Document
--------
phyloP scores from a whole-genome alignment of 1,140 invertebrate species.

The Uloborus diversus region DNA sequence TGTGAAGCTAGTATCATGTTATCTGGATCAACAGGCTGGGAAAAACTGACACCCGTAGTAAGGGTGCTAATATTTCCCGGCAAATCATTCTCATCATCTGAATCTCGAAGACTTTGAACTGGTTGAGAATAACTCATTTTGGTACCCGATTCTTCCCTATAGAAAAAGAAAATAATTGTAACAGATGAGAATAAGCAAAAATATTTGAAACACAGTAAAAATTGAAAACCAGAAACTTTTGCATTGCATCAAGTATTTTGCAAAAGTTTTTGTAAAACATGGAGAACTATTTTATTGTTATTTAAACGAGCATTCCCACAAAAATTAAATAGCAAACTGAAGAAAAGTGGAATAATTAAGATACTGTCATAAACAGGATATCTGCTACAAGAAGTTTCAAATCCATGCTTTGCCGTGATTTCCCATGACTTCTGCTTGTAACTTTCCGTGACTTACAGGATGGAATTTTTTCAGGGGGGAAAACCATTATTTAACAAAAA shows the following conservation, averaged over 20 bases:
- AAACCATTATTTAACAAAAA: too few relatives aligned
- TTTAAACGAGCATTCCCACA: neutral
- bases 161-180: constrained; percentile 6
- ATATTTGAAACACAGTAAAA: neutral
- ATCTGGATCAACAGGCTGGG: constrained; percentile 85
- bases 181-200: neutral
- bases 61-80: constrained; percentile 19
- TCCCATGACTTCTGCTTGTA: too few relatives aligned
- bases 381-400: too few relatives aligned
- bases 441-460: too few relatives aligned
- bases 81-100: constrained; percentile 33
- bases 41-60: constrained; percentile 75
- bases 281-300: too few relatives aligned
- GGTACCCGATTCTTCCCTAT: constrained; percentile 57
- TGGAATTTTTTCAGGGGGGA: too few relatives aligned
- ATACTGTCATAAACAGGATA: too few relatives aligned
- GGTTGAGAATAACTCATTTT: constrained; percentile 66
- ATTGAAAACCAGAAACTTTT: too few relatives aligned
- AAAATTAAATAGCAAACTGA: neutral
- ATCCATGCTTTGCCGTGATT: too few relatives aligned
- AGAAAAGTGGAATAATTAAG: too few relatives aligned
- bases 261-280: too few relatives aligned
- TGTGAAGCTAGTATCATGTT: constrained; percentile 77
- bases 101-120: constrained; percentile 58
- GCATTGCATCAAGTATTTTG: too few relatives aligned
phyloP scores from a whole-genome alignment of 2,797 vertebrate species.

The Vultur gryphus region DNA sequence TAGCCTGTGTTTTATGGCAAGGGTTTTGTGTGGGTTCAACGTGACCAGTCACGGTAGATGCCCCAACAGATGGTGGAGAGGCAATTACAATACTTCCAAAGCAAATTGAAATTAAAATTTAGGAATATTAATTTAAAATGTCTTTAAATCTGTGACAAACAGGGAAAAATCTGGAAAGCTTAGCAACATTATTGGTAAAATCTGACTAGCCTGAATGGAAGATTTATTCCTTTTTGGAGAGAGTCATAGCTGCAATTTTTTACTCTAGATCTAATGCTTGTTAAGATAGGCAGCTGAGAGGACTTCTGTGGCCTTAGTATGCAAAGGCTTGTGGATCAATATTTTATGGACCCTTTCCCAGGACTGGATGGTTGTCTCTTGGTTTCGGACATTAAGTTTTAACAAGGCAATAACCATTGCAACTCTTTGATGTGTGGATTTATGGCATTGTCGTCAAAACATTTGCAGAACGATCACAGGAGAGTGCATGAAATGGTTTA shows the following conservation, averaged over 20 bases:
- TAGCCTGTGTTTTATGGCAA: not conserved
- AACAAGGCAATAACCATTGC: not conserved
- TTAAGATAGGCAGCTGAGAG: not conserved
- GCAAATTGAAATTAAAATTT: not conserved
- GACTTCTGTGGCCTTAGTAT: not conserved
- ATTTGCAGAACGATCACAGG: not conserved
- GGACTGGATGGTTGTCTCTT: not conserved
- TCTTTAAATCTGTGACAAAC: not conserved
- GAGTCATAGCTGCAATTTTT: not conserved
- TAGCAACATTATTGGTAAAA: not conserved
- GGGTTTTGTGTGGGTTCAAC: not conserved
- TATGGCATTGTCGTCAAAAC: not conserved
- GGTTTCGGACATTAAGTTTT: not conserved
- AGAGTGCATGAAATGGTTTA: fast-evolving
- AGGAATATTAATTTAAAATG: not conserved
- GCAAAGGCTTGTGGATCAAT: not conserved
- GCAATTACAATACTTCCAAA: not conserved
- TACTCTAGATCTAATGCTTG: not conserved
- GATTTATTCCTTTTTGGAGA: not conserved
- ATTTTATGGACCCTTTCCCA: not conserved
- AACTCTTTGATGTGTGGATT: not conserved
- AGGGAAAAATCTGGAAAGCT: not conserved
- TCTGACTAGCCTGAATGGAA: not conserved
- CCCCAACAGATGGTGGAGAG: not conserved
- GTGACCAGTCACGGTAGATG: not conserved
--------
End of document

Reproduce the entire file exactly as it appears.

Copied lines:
phyloP scores from a whole-genome alignment of 1,140 invertebrate species.

The Uloborus diversus region DNA sequence TGTGAAGCTAGTATCATGTTATCTGGATCAACAGGCTGGGAAAAACTGACACCCGTAGTAAGGGTGCTAATATTTCCCGGCAAATCATTCTCATCATCTGAATCTCGAAGACTTTGAACTGGTTGAGAATAACTCATTTTGGTACCCGATTCTTCCCTATAGAAAAAGAAAATAATTGTAACAGATGAGAATAAGCAAAAATATTTGAAACACAGTAAAAATTGAAAACCAGAAACTTTTGCATTGCATCAAGTATTTTGCAAAAGTTTTTGTAAAACATGGAGAACTATTTTATTGTTATTTAAACGAGCATTCCCACAAAAATTAAATAGCAAACTGAAGAAAAGTGGAATAATTAAGATACTGTCATAAACAGGATATCTGCTACAAGAAGTTTCAAATCCATGCTTTGCCGTGATTTCCCATGACTTCTGCTTGTAACTTTCCGTGACTTACAGGATGGAATTTTTTCAGGGGGGAAAACCATTATTTAACAAAAA shows the following conservation, averaged over 20 bases:
- AAACCATTATTTAACAAAAA: too few relatives aligned
- TTTAAACGAGCATTCCCACA: neutral
- bases 161-180: constrained; percentile 6
- ATATTTGAAACACAGTAAAA: neutral
- ATCTGGATCAACAGGCTGGG: constrained; percentile 85
- bases 181-200: neutral
- bases 61-80: constrained; percentile 19
- TCCCATGACTTCTGCTTGTA: too few relatives aligned
- bases 381-400: too few relatives aligned
- bases 441-460: too few relatives aligned
- bases 81-100: constrained; percentile 33
- bases 41-60: constrained; percentile 75
- bases 281-300: too few relatives aligned
- GGTACCCGATTCTTCCCTAT: constrained; percentile 57
- TGGAATTTTTTCAGGGGGGA: too few relatives aligned
- ATACTGTCATAAACAGGATA: too few relatives aligned
- GGTTGAGAATAACTCATTTT: constrained; percentile 66
- ATTGAAAACCAGAAACTTTT: too few relatives aligned
- AAAATTAAATAGCAAACTGA: neutral
- ATCCATGCTTTGCCGTGATT: too few relatives aligned
- AGAAAAGTGGAATAATTAAG: too few relatives aligned
- bases 261-280: too few relatives aligned
- TGTGAAGCTAGTATCATGTT: constrained; percentile 77
- bases 101-120: constrained; percentile 58
- GCATTGCATCAAGTATTTTG: too few relatives aligned
phyloP scores from a whole-genome alignment of 2,797 vertebrate species.

The Vultur gryphus region DNA sequence TAGCCTGTGTTTTATGGCAAGGGTTTTGTGTGGGTTCAACGTGACCAGTCACGGTAGATGCCCCAACAGATGGTGGAGAGGCAATTACAATACTTCCAAAGCAAATTGAAATTAAAATTTAGGAATATTAATTTAAAATGTCTTTAAATCTGTGACAAACAGGGAAAAATCTGGAAAGCTTAGCAACATTATTGGTAAAATCTGACTAGCCTGAATGGAAGATTTATTCCTTTTTGGAGAGAGTCATAGCTGCAATTTTTTACTCTAGATCTAATGCTTGTTAAGATAGGCAGCTGAGAGGACTTCTGTGGCCTTAGTATGCAAAGGCTTGTGGATCAATATTTTATGGACCCTTTCCCAGGACTGGATGGTTGTCTCTTGGTTTCGGACATTAAGTTTTAACAAGGCAATAACCATTGCAACTCTTTGATGTGTGGATTTATGGCATTGTCGTCAAAACATTTGCAGAACGATCACAGGAGAGTGCATGAAATGGTTTA shows the following conservation, averaged over 20 bases:
- TAGCCTGTGTTTTATGGCAA: not conserved
- AACAAGGCAATAACCATTGC: not conserved
- TTAAGATAGGCAGCTGAGAG: not conserved
- GCAAATTGAAATTAAAATTT: not conserved
- GACTTCTGTGGCCTTAGTAT: not conserved
- ATTTGCAGAACGATCACAGG: not conserved
- GGACTGGATGGTTGTCTCTT: not conserved
- TCTTTAAATCTGTGACAAAC: not conserved
- GAGTCATAGCTGCAATTTTT: not conserved
- TAGCAACATTATTGGTAAAA: not conserved
- GGGTTTTGTGTGGGTTCAAC: not conserved
- TATGGCATTGTCGTCAAAAC: not conserved
- GGTTTCGGACATTAAGTTTT: not conserved
- AGAGTGCATGAAATGGTTTA: fast-evolving
- AGGAATATTAATTTAAAATG: not conserved
- GCAAAGGCTTGTGGATCAAT: not conserved
- GCAATTACAATACTTCCAAA: not conserved
- TACTCTAGATCTAATGCTTG: not conserved
- GATTTATTCCTTTTTGGAGA: not conserved
- ATTTTATGGACCCTTTCCCA: not conserved
- AACTCTTTGATGTGTGGATT: not conserved
- AGGGAAAAATCTGGAAAGCT: not conserved
- TCTGACTAGCCTGAATGGAA: not conserved
- CCCCAACAGATGGTGGAGAG: not conserved
- GTGACCAGTCACGGTAGATG: not conserved